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# Vibration Limits

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## Vibration Limits

(OP)
I am trying to figure out how to specify an acceptable limit
when I do a dynamic analysis on a structure. For instance,
there is a beam supported at the ends. Someone walks across
the beam that is very flexible. The person walking on the beam
bounces too much. So the beam is made stiffer until the bouncing
is limited to a small amount.
Is there a way or an equation that can incorporate the structure
stiffness and deflection to determine a limit on the dynamic
deflection?

Thanks,

### RE: Vibration Limits

#### Quote:

The person walking on the beam bounces too much. So the beam is made stiffer until the bouncing
is limited to a small amount.

If I understand correctly, the goal is to design a structure that limits dynamic deflection to a given value (based on some assumed dynamic loading pattern). Is that the goal?

If so, first question I'd ask about the beam problem - is the frequency of the excitation limited. Can you redesign/stiffen the beam so the first resonant frequency is above the highest excitation and how far.

If you can't push resonant frequency above highest excitation, then you need to know the damping... that is what will limit ampliltude of resonant vibration.

From a simplistic standpoint, if you can push the first resonant frequency far above highest excitation frequency, then the system acts spring controlled and can be analysed as static. If you can't push resonant frequency far above excitation then you need dynamic analysis.

=====================================
(2B)+(2B)' ?

### RE: Vibration Limits

Plenty of information by searching:
Google: acceptability criteria for occupant-induced floor vibrations
Google: generalisation of criteria for floor vibrations for industrial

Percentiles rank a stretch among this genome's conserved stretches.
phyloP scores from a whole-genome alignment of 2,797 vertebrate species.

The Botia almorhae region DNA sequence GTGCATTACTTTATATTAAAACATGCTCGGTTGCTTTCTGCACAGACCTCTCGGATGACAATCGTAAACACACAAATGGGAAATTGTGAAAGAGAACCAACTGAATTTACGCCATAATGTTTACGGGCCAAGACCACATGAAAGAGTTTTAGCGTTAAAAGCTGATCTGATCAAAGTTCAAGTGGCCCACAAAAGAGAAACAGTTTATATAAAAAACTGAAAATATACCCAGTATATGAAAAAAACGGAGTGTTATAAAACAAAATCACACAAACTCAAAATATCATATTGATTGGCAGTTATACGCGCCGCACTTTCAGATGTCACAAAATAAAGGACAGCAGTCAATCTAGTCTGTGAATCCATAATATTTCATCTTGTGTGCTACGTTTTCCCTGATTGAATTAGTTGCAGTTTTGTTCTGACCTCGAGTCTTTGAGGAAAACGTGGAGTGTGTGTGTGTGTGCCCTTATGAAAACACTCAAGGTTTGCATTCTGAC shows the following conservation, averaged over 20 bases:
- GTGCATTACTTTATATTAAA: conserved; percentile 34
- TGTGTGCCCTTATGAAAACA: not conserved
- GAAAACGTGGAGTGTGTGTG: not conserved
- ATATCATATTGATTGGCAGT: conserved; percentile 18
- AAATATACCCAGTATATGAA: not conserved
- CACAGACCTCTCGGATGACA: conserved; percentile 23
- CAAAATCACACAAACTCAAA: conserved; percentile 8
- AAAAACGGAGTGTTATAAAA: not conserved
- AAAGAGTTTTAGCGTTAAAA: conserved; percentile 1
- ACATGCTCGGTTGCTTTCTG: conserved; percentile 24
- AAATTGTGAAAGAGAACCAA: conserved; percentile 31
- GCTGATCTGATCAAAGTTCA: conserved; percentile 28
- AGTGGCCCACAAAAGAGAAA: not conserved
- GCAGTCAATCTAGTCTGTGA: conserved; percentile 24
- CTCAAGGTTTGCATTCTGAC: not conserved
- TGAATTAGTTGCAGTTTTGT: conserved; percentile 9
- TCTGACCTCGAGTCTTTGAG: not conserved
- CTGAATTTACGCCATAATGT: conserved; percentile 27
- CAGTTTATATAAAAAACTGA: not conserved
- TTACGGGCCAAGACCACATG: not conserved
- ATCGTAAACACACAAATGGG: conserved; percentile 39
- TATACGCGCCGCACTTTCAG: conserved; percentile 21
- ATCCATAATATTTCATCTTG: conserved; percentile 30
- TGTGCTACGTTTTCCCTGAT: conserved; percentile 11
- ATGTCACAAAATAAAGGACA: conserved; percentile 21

Most floor construction above grade whether wood, steel or concrete can/usually have natural frequencies in the excitation range of human foot-fall, vehicle traffic, and machinery; so it would be unwise to do a simple static analysis if the concern is vibrations.

Walt

### RE: Vibration Limits

Good point W. Strong.

#### Quote (electricpete)

If you can't push resonant frequency above highest excitation, then you need to know the damping... that is what will limit ampliltude of resonant vibration.
I should clarify damping would limit amplitude of resonantly excited vibration in sinusoidal steady state. On the other hand if it is known that the excitation is applied for a limited time, you might be able to estimate an upper bound for vibration if you could estimate expected energy input during that limited time. (btw I am not a guy that designs things, just throwing out some thoughts)

=====================================
(2B)+(2B)' ?

### RE: Vibration Limits

(OP)
Thanks for your replies.I don't necessarily have a beam. It could be any mechanical
structure that is vibrating due to a forcing function. I was just trying to provide
a generic example.

About 15 years ago I did some analysis on an existing mixer in a tank. They didn't
know the components were going to shake excessively until the first time the
switch was turned on. I got an equation from someone I worked with that converted
the structure stiffness and dynamic deflection into a sound decibel value. This value
was then compared to the sound level from charts that show sound levels for...like..
jet engines or lawn mowers or people talking, Adjustments were made and the components
worked great but those reports have been lost since then.

I found the guy who provided the info before but for some reason he doesn't know what
I'm talking about. Yes, I searched the internet and there is a lot if information but
I was looking for that equation I used a long time ago.

### RE: Vibration Limits

dynamic equation to cover a generic unspecified geometry?

Other than the obvious building blocks (F=MA), I'm not aware of anything like that. Unless maybe the systems you are interested in can all be simplified to SDOF? In that case there is an equation to compute dynamic deflection of SDOF system given the amplitude & frequency of the excitation and given the the M/K/C of the system.

=====================================
(2B)+(2B)' ?

### RE: Vibration Limits

I'm not sure I'd count on a vibration level or machine condition being OK simply because it did NOT create an unacceptably high sound level.

Conversely There have been plenty of decent quality roof mounted airhandlers that have created un-ending occupant noise complaints due to mis-application, duct installation errors, or simply not following ASHRAE's guidelines, like not putting airhandlers over conference rooms or even worse the boss's office.

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